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Lawsuit alleges birth injuries due to doctor’s failure to screen

On Behalf of | Nov 27, 2017 | Birth Injuries

For many in Massachusetts, becoming a parent is likely the happiest day of their lives, especially for any who struggle with fertility. It’s all the more upsetting to imagine, then, going through the time, emotional investment and financial costs for treatments at a fertility clinic, only to have your beloved child suffer from birth injuries due to a doctor’s negligence. Yet just such an incident has apparently occurred in another state, where two couples have filed a medical malpractice lawsuit after their infants were born with genetic abnormalities.

According to the reports, the two babies in question were born with a genetic condition known as Fragile X. This syndrome has symptoms that can include a variety of developmental delays and intellectual impairments. Only after the children were born with the condition was it traced back to the donated eggs used by the clinic, when, per the court papers, it was later discovered that the donors were carriers of the mutation.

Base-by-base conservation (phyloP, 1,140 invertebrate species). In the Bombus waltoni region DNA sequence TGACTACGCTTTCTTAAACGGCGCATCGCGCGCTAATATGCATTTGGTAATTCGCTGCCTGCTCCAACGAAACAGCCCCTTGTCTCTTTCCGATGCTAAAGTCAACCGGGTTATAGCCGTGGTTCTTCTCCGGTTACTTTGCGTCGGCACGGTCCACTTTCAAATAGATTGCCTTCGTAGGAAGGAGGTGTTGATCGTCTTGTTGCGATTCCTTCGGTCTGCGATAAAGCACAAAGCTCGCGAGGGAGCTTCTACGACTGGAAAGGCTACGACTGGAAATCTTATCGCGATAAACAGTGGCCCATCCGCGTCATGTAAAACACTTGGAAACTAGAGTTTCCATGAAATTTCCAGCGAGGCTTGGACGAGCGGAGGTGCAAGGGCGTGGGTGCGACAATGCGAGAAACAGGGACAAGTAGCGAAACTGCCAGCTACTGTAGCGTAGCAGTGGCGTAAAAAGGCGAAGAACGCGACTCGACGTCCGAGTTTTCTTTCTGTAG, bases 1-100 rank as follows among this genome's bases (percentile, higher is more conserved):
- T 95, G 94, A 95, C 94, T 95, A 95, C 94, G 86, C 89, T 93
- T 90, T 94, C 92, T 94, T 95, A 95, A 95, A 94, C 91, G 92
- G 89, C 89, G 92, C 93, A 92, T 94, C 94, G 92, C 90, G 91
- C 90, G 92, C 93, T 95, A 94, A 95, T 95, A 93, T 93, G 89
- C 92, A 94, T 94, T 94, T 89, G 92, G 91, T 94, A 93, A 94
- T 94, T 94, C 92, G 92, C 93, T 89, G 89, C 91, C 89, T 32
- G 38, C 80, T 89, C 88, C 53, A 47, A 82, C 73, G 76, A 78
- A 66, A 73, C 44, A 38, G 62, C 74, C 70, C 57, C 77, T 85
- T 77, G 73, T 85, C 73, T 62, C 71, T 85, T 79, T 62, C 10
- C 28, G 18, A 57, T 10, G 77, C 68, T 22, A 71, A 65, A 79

The lawsuit was filed by the parents of the children, approximately two years after the births, when the condition became apparent. The parents seek damages to help cover the high costs that accompany raising children with disabilities. The lawsuit alleges that the doctor and clinic are at fault for failing to test the egg donors for the Fragile X mutation.

The matter, for the most part, seems to hinge on the issue of when the statute of limitations began, with arguments over whether the countdown started with the fertility treatment, the children’s births, or the discovery of their condition. The laws surrounding medical malpractice and birth trauma are complex and may seem overwhelming, but victims of substandard care should not have to suffer alone. For parents in Massachusetts whose children have suffered birth injuries due to a doctor’s negligence or error, there are professional legal resources willing to fight at their sides.

Source: The Washington Post, “Couples sue fertility clinic over eggs with genetic defect”, David Klepper, Nov. 15, 2017